Here’s the song reference.

Our house was filled with the sound of sirens yesterday morning.  All of our little blessings have a great love for cars and trucks, but none more so than Baby Guy, who is at his happiest when surrounded by toy rescue vehicles.  Any car trip he takes is punctuated by little exclamations of “Fiwe twuck!” and “Poweeeeeese caa!”  There are days when his passion for said toys exceeds his desire to eat, and Monday was one of them.  I was a simmering, grey-haired cauldron of frustration at my absolute inability to get our youngest child to sit decently in a chair and eat a waffle and grapes.

Initially, it didn’t help when a large plastic fire truck, sirens wailing, collided painfully with my talus.  I whirled around, wincing, to excoriate the little offender, but stilled my tongue when I saw Baby Guy standing there with his arms spread wide and his face consumed by a huge and hopeful grin.

“Fiwe twuck, Mommy?”

I sighed and cast a rueful glance at the plate containing his nearly untouched breakfast before bending down, reversing the little truck’s direction, and giving it a gentle push back towards the waiting Baby Guy.  He chortled and clapped his wee hands merrily as the fire truck came to rest an inch from his little toes, then pushed it back to me.  We passed about five minutes playing fire truck catch, and his complete, delighted absorption in our game dissipated my frustration.  I laughed along with him, forgetting about the stickiness of the kitchen floor, the uneaten breakfast, the pile of books awaiting inclusion in lesson plans, the dog hair bunnies infesting the areas under the living room furniture.


As I reluctantly turned from our game to start the morning chores, I heard Sunday’s homily ringing through my head.  A piece of advice – bookmark that link, and the next time you’re angry because you feel like everyone else is doing something fun or interesting and you’re stuck doing all the scutwork, listen to it.  Twice.  Once again, I’d been schooled by a two-year-old.  I’d forgotten to rejoice in the day because I was so caught up in mundane minutiae, and instead of radiating love and offering the best work of my hands to the Lord, I was permeating the air around me with sourness and anger.  In that moment, my calling was to play fire trucks with a little boy, not to scrub the floor. My calling was to make sure that Baby Guy knew that he was more important than waffles, papers, books, and dirt.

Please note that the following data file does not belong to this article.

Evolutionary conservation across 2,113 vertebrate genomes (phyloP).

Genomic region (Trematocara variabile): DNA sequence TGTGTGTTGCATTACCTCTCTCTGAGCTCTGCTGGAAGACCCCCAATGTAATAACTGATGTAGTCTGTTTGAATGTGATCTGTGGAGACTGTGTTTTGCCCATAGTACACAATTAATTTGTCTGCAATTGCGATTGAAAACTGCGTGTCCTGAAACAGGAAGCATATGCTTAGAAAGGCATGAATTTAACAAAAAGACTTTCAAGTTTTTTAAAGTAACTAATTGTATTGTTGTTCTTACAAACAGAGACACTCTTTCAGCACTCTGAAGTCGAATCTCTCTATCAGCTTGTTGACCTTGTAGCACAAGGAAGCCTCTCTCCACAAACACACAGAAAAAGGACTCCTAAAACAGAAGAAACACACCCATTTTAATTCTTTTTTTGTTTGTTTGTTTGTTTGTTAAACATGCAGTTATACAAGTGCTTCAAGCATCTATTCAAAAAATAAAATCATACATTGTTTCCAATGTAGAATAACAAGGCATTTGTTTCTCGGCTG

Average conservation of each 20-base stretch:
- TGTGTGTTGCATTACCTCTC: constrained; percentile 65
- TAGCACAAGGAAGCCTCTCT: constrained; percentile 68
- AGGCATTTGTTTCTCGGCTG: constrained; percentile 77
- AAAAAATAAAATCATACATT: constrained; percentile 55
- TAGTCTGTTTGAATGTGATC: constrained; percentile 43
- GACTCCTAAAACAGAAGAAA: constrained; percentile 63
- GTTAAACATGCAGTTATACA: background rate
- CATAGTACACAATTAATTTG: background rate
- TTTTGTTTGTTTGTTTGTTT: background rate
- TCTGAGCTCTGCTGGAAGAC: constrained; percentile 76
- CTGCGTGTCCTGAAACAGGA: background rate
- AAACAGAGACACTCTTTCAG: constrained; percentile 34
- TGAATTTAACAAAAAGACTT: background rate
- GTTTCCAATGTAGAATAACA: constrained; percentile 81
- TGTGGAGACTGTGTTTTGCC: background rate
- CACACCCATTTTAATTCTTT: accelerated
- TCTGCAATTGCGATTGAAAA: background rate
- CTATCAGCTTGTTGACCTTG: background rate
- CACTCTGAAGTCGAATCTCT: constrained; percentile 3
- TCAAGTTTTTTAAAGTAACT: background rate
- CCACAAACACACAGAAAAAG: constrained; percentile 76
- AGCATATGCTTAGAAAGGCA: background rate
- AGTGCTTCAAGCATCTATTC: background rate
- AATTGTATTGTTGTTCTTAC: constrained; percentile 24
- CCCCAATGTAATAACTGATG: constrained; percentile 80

Today’s prayer:  Lord, thank You for Your little blessings, who frequently remind me of what really matters, that we are to love one another instead of fretting over things.  Thank You for the joyful moments that sound like toy fire truck sirens and toddler giggles.  Please, Lord, help me teach Your blessings that it’s not the books, the dirt, or the breakfast that matter most to You, but the gifts of self we freely give.

And please, Lord, if today is the day You call Your faithful canine servant Bo to you, let his passing be gentle for both him and Your blessings.


2 thoughts on “Truckin’

  1. Oh, rejoicing in every day is one of the most difficult spiritual goals for me. Looking at the world through the eyes of my children helps a lot, though. I will keep you guys and Bo in my heart today.

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